Proposal for Refugee Housing in Southeast Europe Utilizing Regionally Appropriate, Sustainable, and Affordable Construction Methods

Hana Čičević

Authors:  Hana Čičević, Sarah Gamble

Faculty Mentor:  Sarah Gamble

College:  College of Design, Construction, and Planning

Abstract

This research focuses on the emergency-housing demand caused by the ongoing European refugee crisis in Southeast Europe. The research identifies north Serbia as the focus location because this region generally lacks permanent housing solutions for accommodating the increasing influx of the immigrant population. This research offers an architectural proposal for the refugee housing unit designed particularly for the situational factors and limitations of the focus region.
The study proposes earth architecture as the primary building technique which satisfies the defined end-product goals. The criteria used to evaluate possible building techniques are the sustainability of the material, quality and durability of the final product, skill level required for non-professional construction, final cost of material and execution, historical regional president, and opportunity for communal engagement of the immigrant population. The proposed design uses earth-bag construction as the sub-method most suitable for this location.
The representational fragment of this research is the design proposal for a single refugee housing unit in the context of a larger community. The design offers a broader overview of possible solutions and is, therefore, a guideline rather than a precise construction model. The final product uses digital modeling, material studying, sketching, and drawing for illustrating the design concept.

Poster Pitch

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Poster

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Jessica Reade
Jessica Reade (@guest_1098)
1 year ago

Hi Hana,

Your presentation is wonderful and very explanatory! What has been the most interesting aspect of your research so far?

Jordan Moumne
Jordan Moumne (@guest_1278)
1 year ago

Very interesting! I love the material studies. Have you considered looking at the drying time and seeing if that changes the results? What would you recommend these to be used for now?

Hana Cicevic
Hana Cicevic (@guest_1354)
1 year ago

Hi Jessica!!

Thank you! The most interesting part of this research was building the physical model. I needed to test several soil mixtures to find out which one is the best for building, and then I used small-scale bags filled with the mixture to build three walls as a base of the design.

Hana Cicevic
Hana Cicevic (@guest_1630)
1 year ago

Hi Jordan!!
Thank you for the question! Depending on the weather outside, the drying time varies. The mixture usually becomes completely solid after 2 days, and after that, I did not notice visible details in my tests. I think this type of construction has the potential to be implemented as a sustainable method for family housing, or other types of small scale construction.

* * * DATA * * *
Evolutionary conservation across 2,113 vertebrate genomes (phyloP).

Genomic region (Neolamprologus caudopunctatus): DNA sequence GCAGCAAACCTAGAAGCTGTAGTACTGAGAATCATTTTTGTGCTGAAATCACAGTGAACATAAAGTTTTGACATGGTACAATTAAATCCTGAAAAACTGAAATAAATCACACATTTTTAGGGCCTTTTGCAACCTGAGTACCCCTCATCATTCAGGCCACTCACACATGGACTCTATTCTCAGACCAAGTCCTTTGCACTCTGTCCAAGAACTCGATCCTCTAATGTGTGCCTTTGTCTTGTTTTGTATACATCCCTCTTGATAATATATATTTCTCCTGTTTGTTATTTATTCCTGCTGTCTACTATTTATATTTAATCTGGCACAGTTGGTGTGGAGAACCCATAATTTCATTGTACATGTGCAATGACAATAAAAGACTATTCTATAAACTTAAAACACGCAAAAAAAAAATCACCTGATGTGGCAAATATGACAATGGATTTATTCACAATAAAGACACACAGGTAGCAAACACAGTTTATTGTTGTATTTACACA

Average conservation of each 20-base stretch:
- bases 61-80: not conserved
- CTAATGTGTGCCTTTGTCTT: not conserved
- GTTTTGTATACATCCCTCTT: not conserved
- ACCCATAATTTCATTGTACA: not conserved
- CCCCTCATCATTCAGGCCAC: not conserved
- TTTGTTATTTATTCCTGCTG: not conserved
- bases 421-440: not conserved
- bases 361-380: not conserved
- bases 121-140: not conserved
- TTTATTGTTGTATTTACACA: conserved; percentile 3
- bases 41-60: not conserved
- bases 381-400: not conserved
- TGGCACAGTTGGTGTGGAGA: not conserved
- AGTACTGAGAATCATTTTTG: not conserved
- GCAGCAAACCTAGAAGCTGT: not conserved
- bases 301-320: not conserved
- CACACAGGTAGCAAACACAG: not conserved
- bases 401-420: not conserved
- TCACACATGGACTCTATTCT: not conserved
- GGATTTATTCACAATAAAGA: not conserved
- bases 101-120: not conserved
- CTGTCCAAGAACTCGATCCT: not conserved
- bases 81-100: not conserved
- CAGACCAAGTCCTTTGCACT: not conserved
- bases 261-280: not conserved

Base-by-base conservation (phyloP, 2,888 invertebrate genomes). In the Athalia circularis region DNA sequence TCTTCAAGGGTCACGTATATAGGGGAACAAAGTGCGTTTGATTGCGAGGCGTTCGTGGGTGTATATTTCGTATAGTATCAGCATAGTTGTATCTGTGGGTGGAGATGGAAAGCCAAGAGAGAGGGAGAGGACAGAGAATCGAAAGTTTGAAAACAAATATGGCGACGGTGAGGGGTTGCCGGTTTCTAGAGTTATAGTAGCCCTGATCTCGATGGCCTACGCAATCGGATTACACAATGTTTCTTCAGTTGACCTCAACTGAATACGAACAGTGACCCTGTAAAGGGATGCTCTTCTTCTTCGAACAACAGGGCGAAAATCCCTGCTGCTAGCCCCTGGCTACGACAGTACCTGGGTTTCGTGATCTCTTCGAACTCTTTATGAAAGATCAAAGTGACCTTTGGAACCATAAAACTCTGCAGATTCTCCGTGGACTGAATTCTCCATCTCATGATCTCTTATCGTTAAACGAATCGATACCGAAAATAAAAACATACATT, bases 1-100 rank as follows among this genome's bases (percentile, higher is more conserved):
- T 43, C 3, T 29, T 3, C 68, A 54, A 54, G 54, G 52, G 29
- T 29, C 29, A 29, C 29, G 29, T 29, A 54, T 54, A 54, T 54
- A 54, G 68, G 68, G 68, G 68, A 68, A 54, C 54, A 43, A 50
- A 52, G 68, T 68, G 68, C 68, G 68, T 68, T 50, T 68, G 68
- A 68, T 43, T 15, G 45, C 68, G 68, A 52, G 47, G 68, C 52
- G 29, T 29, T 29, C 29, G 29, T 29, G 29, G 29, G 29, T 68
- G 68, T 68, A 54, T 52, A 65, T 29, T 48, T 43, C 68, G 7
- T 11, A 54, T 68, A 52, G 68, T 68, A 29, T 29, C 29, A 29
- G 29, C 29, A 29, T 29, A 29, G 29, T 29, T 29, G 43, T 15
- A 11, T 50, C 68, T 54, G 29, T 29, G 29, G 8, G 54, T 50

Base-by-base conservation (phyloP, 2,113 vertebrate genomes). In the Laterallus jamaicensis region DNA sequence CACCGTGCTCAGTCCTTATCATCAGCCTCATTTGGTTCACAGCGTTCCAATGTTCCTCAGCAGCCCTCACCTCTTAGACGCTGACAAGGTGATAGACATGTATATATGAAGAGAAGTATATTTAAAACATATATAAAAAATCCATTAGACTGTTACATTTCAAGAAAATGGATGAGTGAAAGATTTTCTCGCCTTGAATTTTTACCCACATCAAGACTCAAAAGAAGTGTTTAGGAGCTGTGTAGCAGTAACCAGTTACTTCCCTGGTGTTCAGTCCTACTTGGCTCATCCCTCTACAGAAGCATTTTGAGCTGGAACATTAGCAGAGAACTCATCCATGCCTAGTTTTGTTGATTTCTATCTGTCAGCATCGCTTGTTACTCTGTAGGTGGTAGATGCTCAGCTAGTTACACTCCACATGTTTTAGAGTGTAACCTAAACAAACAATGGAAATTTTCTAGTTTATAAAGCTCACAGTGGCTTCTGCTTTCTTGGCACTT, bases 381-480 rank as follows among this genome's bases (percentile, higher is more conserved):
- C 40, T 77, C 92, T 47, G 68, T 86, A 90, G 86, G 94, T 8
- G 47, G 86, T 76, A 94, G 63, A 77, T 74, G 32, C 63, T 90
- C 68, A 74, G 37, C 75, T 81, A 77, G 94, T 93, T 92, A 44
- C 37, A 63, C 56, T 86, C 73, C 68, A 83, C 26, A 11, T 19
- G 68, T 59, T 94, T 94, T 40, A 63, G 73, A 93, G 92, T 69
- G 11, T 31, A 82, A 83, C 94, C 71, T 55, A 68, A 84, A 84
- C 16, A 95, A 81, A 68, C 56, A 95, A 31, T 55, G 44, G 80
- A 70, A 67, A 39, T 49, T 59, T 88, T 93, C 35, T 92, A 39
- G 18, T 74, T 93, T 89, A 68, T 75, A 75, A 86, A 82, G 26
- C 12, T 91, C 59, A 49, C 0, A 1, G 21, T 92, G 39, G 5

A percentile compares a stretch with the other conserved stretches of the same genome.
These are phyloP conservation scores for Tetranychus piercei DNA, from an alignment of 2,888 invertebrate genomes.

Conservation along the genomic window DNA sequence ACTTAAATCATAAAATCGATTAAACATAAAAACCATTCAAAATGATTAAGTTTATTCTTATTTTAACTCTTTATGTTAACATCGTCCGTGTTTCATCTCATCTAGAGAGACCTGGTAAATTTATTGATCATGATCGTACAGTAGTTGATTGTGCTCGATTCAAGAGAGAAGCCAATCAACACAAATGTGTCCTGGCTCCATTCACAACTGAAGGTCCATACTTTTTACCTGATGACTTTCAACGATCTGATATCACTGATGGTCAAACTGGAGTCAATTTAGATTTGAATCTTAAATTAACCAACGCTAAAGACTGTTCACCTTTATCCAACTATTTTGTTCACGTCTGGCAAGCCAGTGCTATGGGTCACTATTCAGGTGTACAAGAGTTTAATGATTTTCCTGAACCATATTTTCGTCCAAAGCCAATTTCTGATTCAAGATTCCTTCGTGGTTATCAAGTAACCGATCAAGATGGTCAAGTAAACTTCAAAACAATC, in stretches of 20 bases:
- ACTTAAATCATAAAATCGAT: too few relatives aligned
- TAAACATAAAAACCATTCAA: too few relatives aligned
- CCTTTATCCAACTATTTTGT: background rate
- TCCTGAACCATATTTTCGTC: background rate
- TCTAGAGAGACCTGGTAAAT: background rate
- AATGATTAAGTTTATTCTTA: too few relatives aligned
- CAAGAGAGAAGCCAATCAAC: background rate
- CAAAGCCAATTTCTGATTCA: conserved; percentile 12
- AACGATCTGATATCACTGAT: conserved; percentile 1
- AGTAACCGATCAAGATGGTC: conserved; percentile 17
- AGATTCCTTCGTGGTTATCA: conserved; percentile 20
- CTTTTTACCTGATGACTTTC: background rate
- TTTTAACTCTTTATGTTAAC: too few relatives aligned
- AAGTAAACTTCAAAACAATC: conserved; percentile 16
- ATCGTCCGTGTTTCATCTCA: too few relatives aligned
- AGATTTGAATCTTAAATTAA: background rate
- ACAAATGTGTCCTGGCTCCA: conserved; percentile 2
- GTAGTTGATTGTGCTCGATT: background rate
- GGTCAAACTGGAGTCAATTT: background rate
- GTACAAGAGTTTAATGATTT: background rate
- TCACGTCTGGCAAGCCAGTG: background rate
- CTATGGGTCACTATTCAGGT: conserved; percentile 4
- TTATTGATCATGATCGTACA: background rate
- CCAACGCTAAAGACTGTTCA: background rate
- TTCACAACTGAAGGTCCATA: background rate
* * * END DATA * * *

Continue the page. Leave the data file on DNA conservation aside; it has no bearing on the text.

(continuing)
Cindy Chen
Cindy Chen (@guest_1994)
1 year ago

Hi Hana,

Your research sounds really interesting! I agree that resources are becoming a limited resource in planet earth as designers are shifting ways to be more sustainable. What were some changes you faced building this physical model?

Hana Cicevic
Hana Cicevic (@guest_2794)
Reply to  Cindy Chen
1 year ago

Hi Cindy!
The most difficult part of building the model was not the earthbag element of it, but actually constructing the foundation system. I poured plaster into the model ground to simulate the need for a foundation system that would hold the earthbag construction on top. I envision this foundation system to be sustainable when built in true scale as it would use plaster stabilized soil mixture rather than a typical concrete foundation.

Carolyn Muldowney
Carolyn Muldowney (@guest_2064)
1 year ago

Wow this is very interesting! How do you propose one could condense this information and present it in an understandable manor to those who have been displaced?

Hana Cicevic
Hana Cicevic (@guest_2448)
Reply to  Carolyn Muldowney
1 year ago

Hi Carolyn!
I believe this technique offers many opportunities for communal engagement during the construction process. Because only several materials are used in construction and there is not much mechanization required, it is a technique that can easily be thought to anyone and there are examples of such structure built by entire communities and families who knew nothing about construction before.

Lauren Rogers
Lauren Rogers (@guest_2758)
1 year ago

Hana this is amazing! So excited to see you doing such impactful research.

Hana Cicevic
Hana Cicevic (@guest_2896)
Reply to  Lauren Rogers
1 year ago

Thank you Lauren!!

Marta L. Wayne
Marta L. Wayne (@guest_6186)
1 year ago

Hi Hana,
What an inspiring and inspired project! Would love to hear this approach applied in other locations and contexts where affordable, weatherproof housing is required. Thanks!

Hana Cicevic
Hana Cicevic (@guest_6514)
Reply to  Marta L. Wayne
1 year ago

Hi Marta!
I believe we will get to see a lot more structures built this way around the world. Right now, it seems like this is a technique usually used for single-family housing by people who prefer to built sustainably and who would like to save some money on materials. I think that there is a potential in this technique to be used for a larger variety of purposes and I hope it will one day be recognized as such.

Damon Ghetmiri
Damon Ghetmiri (@guest_6600)
1 year ago

Very interesting work, good job

Marina Curtis
Marina Curtis (@guest_7016)
1 year ago

I just want you to know I’m saving this poster for future reference, this is great work.